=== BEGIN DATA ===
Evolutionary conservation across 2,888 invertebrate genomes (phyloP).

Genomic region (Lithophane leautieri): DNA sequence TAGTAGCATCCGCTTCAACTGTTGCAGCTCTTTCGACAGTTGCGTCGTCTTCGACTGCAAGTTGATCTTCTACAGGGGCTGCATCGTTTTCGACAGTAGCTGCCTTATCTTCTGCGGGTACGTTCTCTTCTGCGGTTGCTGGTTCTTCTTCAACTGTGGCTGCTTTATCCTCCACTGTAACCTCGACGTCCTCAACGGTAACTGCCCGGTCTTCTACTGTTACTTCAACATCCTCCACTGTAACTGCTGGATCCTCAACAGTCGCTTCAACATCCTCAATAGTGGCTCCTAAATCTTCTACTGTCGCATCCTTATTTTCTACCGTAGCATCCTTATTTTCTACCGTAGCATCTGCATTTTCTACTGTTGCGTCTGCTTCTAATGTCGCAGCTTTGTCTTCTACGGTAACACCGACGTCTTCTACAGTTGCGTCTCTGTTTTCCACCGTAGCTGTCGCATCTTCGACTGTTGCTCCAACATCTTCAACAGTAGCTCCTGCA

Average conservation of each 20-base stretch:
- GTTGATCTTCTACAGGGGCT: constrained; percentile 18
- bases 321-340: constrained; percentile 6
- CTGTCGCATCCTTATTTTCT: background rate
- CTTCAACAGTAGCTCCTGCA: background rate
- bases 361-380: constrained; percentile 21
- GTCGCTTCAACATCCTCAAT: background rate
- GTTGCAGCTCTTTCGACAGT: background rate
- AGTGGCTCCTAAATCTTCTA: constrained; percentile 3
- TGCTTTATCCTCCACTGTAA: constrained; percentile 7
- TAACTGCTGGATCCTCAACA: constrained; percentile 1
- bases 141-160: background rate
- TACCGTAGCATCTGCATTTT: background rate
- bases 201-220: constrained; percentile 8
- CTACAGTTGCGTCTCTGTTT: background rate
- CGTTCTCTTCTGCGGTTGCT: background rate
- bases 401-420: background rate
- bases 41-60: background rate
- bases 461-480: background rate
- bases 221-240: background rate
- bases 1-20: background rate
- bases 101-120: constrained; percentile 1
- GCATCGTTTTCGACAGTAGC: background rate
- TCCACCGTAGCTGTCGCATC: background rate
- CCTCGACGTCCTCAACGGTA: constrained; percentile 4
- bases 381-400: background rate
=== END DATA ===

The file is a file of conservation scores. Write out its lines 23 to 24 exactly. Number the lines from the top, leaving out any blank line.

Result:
- bases 1-20: background rate
- bases 101-120: constrained; percentile 1